Although Google seems determined to keep adding new features, I suspect there’s little it can do to prevent Google from becoming a ghost town. Google might not know it yet, but from the outside, it’s clear that G has started to die—it will hang on for a year, maybe two, but at some point Google will have to put it out of its misery.
Why am I so sure that Google can’t be saved? Because there’s no way to correct Google’s central failure. Back when companies were clamoring to create brand pages on the network—or users were looking to create profiles with pseudonyms, another phenomenon that Google shut down—the company ought to have acceded to its users’ wishes and accommodated them. If Google wasn’t ready for brand pages in the summer, it shouldn’t have launched Google until it was. And this advice goes more generally—by failing to offer people a reason to keep coming back to the site every day, Google made a bad first impression. And in the social-networking business, a bad first impression spells death.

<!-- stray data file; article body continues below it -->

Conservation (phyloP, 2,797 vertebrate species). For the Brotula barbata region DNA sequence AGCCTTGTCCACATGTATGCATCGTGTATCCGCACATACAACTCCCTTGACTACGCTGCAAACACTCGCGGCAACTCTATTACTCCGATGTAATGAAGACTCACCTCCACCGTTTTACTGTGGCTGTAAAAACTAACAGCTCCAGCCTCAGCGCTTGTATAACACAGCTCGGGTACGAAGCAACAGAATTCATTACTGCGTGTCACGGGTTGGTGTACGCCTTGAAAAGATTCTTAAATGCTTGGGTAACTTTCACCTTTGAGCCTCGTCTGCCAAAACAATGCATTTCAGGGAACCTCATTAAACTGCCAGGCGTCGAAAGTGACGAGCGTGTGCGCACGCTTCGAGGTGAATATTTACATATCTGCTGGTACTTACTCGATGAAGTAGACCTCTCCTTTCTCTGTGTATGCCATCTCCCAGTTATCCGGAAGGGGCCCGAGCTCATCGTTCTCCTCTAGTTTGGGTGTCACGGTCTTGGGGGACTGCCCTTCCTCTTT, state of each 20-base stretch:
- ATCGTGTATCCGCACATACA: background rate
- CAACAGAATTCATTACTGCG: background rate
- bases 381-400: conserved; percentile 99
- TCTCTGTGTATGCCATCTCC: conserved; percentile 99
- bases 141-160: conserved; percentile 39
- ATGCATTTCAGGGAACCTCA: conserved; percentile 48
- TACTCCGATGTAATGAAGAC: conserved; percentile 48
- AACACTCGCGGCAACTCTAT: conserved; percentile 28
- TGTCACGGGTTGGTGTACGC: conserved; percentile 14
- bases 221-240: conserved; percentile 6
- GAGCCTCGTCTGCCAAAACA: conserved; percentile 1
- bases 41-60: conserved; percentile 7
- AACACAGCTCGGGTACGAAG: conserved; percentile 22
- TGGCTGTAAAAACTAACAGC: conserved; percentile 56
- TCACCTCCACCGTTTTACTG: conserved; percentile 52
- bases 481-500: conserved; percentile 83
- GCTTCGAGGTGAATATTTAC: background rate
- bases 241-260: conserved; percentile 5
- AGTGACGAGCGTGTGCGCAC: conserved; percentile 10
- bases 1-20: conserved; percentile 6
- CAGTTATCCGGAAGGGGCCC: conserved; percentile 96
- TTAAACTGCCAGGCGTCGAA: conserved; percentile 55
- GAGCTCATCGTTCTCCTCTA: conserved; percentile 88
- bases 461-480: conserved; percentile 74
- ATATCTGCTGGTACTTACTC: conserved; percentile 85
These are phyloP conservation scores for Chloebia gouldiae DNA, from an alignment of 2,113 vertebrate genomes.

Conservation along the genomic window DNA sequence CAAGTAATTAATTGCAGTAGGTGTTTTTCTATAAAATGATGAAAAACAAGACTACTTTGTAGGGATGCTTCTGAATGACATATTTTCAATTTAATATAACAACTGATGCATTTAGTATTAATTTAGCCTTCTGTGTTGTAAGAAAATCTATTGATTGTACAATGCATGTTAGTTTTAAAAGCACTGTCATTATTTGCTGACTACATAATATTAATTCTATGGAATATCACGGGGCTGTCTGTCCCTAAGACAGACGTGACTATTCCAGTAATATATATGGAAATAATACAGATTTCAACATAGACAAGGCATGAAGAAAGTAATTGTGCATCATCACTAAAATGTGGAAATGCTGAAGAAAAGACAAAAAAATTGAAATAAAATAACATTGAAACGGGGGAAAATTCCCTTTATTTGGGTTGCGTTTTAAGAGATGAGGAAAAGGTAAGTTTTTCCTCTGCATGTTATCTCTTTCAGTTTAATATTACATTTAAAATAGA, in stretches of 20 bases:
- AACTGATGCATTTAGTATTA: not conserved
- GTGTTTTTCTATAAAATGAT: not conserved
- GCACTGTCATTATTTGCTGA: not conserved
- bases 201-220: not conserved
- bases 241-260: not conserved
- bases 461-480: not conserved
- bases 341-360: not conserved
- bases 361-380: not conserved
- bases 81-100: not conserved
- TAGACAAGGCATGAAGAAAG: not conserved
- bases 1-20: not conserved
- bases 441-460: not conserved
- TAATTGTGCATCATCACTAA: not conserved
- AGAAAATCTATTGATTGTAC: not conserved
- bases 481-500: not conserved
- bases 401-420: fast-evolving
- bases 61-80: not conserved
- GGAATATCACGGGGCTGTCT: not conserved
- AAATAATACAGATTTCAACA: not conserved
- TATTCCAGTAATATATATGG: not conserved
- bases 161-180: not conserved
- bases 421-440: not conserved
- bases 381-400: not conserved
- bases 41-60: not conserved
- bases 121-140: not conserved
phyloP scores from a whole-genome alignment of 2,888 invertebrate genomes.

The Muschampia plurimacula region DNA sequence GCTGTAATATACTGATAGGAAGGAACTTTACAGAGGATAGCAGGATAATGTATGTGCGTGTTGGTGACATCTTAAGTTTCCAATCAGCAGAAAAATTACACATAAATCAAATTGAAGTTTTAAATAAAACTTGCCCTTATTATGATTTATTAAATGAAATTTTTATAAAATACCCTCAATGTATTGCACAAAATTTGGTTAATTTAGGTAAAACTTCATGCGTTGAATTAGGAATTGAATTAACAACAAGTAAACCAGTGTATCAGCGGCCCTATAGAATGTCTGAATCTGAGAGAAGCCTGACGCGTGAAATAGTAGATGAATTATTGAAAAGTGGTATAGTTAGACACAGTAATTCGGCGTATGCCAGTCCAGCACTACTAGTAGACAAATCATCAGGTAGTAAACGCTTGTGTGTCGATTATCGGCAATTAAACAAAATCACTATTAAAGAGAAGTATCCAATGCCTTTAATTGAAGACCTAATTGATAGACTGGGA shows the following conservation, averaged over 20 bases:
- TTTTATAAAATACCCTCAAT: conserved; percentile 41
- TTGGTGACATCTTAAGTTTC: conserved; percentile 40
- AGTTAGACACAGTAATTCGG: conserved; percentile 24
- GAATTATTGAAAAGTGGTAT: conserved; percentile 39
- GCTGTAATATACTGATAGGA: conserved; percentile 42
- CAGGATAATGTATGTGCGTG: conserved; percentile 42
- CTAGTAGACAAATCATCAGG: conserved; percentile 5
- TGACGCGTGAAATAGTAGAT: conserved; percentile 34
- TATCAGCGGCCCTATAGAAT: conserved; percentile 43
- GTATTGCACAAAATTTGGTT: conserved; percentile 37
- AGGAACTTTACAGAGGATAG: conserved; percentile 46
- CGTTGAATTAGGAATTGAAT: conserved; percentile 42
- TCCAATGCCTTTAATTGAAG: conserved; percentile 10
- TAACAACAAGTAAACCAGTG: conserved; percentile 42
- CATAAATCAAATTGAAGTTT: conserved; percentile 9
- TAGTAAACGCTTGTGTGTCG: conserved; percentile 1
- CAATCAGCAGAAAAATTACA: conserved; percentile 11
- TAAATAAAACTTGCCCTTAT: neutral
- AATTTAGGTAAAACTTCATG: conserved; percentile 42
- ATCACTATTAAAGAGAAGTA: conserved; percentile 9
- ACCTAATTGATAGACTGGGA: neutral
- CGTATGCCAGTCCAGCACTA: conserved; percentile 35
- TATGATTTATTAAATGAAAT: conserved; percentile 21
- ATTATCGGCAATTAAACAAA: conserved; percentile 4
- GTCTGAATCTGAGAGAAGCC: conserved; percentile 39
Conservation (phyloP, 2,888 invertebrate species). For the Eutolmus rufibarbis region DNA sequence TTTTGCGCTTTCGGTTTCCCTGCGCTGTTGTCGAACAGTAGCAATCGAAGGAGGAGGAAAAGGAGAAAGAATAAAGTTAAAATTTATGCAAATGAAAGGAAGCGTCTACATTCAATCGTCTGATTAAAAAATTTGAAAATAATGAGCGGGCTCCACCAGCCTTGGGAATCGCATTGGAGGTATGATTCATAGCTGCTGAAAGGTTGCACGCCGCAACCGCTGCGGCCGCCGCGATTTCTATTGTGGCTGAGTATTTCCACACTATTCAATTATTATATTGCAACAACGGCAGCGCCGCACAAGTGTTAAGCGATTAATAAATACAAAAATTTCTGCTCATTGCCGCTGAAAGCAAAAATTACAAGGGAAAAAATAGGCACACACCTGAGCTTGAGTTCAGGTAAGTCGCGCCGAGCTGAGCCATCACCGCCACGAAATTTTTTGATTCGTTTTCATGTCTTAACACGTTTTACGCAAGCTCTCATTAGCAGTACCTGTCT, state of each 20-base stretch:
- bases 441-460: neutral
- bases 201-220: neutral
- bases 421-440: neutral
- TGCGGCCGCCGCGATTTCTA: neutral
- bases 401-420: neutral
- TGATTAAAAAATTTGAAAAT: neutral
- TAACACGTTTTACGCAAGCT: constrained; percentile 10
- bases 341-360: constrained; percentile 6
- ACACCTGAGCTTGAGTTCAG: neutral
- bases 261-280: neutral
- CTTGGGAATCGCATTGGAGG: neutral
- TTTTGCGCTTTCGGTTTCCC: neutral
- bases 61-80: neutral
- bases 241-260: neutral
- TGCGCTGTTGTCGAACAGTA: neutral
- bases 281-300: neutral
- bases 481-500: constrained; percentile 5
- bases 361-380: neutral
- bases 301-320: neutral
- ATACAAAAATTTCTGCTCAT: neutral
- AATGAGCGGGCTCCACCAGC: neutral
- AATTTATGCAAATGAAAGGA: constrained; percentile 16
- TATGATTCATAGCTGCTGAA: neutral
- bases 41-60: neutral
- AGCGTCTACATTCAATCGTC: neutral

I too tend to think that G+ won’t work in the long run, but I don’t believe Manjoo has identified the real reason. The real reason, as a million people have already said, is that everyone’s friends are all on Facebook.